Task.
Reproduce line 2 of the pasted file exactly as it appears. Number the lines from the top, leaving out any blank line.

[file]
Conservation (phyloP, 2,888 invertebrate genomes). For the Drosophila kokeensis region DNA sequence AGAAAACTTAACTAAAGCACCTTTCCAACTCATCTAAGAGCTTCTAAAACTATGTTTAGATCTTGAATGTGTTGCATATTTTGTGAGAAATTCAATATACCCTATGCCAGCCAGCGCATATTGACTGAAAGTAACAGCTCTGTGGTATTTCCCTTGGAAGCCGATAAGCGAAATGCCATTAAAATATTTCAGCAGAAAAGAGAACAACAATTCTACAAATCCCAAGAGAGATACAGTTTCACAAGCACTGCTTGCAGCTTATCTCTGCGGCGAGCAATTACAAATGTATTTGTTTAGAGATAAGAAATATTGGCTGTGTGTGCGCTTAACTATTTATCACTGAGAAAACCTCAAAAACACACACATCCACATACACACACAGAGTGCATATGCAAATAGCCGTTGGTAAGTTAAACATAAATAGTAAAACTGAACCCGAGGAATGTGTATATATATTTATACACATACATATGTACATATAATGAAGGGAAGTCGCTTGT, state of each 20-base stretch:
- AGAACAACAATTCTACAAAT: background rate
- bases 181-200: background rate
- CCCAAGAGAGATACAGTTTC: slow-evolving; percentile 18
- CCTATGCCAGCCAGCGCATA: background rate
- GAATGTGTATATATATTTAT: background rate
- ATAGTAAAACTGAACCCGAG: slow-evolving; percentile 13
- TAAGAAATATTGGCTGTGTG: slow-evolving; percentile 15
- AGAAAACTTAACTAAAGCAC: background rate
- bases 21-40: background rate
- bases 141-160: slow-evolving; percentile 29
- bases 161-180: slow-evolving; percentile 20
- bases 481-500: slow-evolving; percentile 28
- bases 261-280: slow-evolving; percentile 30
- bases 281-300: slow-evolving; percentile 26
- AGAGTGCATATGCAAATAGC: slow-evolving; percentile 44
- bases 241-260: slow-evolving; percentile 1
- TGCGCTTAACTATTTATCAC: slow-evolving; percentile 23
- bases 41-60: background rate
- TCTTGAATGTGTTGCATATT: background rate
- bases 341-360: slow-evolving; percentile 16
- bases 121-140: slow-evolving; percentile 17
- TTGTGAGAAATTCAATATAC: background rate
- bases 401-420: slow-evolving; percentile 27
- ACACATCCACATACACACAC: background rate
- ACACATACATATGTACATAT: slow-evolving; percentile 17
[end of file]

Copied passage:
- AGAACAACAATTCTACAAAT: background rate